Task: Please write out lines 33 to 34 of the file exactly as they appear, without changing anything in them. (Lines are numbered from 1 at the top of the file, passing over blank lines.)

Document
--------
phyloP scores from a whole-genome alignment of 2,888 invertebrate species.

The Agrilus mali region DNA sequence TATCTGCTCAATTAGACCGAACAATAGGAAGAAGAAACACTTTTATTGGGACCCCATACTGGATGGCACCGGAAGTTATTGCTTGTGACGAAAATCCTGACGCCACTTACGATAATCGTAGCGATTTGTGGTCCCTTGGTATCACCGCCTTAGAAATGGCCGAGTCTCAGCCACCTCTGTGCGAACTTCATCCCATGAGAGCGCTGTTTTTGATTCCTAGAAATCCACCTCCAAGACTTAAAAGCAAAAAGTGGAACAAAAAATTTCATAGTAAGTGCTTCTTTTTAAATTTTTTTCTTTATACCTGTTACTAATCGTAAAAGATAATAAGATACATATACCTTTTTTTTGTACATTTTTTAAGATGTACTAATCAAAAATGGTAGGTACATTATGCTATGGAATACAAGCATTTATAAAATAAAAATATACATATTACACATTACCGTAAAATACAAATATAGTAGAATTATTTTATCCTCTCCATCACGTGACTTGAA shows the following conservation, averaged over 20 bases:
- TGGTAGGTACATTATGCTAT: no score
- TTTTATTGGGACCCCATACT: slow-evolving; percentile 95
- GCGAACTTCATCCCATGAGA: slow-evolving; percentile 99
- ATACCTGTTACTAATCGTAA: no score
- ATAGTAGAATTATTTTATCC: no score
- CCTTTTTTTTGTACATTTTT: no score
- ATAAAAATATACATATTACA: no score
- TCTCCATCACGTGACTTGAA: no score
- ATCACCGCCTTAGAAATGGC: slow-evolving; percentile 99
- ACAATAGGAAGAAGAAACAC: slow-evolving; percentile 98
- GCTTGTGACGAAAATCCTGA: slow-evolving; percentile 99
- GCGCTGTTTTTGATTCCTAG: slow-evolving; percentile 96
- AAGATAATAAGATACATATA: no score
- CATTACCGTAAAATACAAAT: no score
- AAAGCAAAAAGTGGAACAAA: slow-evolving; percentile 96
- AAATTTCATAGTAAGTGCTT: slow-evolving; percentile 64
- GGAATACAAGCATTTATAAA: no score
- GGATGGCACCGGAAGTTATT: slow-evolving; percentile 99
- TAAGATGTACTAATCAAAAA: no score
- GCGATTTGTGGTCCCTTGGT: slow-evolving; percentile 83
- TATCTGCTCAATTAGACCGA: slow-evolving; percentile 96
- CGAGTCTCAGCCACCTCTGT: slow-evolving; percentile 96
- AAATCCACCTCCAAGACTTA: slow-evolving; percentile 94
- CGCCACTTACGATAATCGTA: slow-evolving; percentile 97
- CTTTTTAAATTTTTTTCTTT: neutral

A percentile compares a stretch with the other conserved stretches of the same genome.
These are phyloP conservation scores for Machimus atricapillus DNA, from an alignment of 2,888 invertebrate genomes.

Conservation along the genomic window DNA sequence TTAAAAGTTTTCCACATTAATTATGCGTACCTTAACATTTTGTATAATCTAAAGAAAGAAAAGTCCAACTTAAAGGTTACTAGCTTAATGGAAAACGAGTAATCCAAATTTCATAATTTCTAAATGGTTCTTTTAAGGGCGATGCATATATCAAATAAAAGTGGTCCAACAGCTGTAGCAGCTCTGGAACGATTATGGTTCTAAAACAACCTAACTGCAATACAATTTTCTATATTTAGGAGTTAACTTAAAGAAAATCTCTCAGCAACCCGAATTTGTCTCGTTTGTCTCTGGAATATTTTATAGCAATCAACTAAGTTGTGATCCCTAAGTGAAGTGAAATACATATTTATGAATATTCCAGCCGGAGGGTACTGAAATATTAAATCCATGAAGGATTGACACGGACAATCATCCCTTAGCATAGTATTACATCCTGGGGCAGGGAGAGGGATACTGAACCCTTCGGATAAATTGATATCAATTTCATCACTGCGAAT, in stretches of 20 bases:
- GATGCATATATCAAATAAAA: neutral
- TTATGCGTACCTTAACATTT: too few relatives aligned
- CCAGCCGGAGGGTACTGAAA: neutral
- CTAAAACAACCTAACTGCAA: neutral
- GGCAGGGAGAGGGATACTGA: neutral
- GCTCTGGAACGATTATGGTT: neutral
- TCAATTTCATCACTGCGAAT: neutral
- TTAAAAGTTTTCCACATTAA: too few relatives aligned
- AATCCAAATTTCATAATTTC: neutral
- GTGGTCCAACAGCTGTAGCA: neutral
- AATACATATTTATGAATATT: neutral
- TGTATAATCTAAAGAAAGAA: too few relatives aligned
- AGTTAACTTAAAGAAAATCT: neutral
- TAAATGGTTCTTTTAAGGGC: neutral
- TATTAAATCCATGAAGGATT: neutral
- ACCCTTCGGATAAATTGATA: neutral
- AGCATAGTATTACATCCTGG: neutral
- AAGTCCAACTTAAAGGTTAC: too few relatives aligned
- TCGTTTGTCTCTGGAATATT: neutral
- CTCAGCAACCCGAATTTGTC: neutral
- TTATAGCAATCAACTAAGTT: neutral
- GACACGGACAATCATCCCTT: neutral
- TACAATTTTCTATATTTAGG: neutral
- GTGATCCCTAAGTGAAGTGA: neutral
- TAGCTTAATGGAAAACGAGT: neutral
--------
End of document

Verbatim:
- CCAGCCGGAGGGTACTGAAA: neutral
- CTAAAACAACCTAACTGCAA: neutral